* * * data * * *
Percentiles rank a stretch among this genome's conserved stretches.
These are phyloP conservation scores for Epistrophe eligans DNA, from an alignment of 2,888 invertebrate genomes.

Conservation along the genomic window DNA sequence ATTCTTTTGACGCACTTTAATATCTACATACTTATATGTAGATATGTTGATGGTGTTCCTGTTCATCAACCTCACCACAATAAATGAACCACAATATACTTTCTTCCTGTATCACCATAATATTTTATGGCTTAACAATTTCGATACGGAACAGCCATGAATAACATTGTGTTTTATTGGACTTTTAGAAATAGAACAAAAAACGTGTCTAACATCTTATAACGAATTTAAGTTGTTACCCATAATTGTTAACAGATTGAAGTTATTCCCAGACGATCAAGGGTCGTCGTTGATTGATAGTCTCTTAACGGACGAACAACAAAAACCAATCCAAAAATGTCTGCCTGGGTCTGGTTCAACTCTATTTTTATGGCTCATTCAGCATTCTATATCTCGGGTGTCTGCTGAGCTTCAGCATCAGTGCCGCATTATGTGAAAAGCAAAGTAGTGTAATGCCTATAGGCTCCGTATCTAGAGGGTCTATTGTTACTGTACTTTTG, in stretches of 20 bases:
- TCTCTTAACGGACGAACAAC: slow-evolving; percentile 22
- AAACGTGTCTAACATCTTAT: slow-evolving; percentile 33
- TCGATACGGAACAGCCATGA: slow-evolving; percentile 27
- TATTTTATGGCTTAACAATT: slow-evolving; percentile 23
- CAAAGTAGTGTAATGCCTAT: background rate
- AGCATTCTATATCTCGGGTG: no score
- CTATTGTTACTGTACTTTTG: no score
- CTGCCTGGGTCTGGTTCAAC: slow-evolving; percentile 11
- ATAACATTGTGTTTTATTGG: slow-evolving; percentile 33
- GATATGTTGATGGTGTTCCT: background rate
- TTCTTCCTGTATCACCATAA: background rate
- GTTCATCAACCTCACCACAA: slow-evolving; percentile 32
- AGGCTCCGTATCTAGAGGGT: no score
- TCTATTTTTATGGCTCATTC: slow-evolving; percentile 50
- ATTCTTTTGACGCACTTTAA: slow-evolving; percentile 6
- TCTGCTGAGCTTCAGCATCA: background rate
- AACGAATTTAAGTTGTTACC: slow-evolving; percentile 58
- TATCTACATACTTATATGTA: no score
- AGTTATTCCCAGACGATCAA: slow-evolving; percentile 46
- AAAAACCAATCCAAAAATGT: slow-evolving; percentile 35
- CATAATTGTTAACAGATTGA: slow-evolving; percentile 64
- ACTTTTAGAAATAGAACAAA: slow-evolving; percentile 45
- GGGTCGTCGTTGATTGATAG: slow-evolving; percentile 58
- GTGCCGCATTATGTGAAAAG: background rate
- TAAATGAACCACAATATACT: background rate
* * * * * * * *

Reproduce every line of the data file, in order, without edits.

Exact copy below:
Percentiles rank a stretch among this genome's conserved stretches.
These are phyloP conservation scores for Epistrophe eligans DNA, from an alignment of 2,888 invertebrate genomes.

Conservation along the genomic window DNA sequence ATTCTTTTGACGCACTTTAATATCTACATACTTATATGTAGATATGTTGATGGTGTTCCTGTTCATCAACCTCACCACAATAAATGAACCACAATATACTTTCTTCCTGTATCACCATAATATTTTATGGCTTAACAATTTCGATACGGAACAGCCATGAATAACATTGTGTTTTATTGGACTTTTAGAAATAGAACAAAAAACGTGTCTAACATCTTATAACGAATTTAAGTTGTTACCCATAATTGTTAACAGATTGAAGTTATTCCCAGACGATCAAGGGTCGTCGTTGATTGATAGTCTCTTAACGGACGAACAACAAAAACCAATCCAAAAATGTCTGCCTGGGTCTGGTTCAACTCTATTTTTATGGCTCATTCAGCATTCTATATCTCGGGTGTCTGCTGAGCTTCAGCATCAGTGCCGCATTATGTGAAAAGCAAAGTAGTGTAATGCCTATAGGCTCCGTATCTAGAGGGTCTATTGTTACTGTACTTTTG, in stretches of 20 bases:
- TCTCTTAACGGACGAACAAC: slow-evolving; percentile 22
- AAACGTGTCTAACATCTTAT: slow-evolving; percentile 33
- TCGATACGGAACAGCCATGA: slow-evolving; percentile 27
- TATTTTATGGCTTAACAATT: slow-evolving; percentile 23
- CAAAGTAGTGTAATGCCTAT: background rate
- AGCATTCTATATCTCGGGTG: no score
- CTATTGTTACTGTACTTTTG: no score
- CTGCCTGGGTCTGGTTCAAC: slow-evolving; percentile 11
- ATAACATTGTGTTTTATTGG: slow-evolving; percentile 33
- GATATGTTGATGGTGTTCCT: background rate
- TTCTTCCTGTATCACCATAA: background rate
- GTTCATCAACCTCACCACAA: slow-evolving; percentile 32
- AGGCTCCGTATCTAGAGGGT: no score
- TCTATTTTTATGGCTCATTC: slow-evolving; percentile 50
- ATTCTTTTGACGCACTTTAA: slow-evolving; percentile 6
- TCTGCTGAGCTTCAGCATCA: background rate
- AACGAATTTAAGTTGTTACC: slow-evolving; percentile 58
- TATCTACATACTTATATGTA: no score
- AGTTATTCCCAGACGATCAA: slow-evolving; percentile 46
- AAAAACCAATCCAAAAATGT: slow-evolving; percentile 35
- CATAATTGTTAACAGATTGA: slow-evolving; percentile 64
- ACTTTTAGAAATAGAACAAA: slow-evolving; percentile 45
- GGGTCGTCGTTGATTGATAG: slow-evolving; percentile 58
- GTGCCGCATTATGTGAAAAG: background rate
- TAAATGAACCACAATATACT: background rate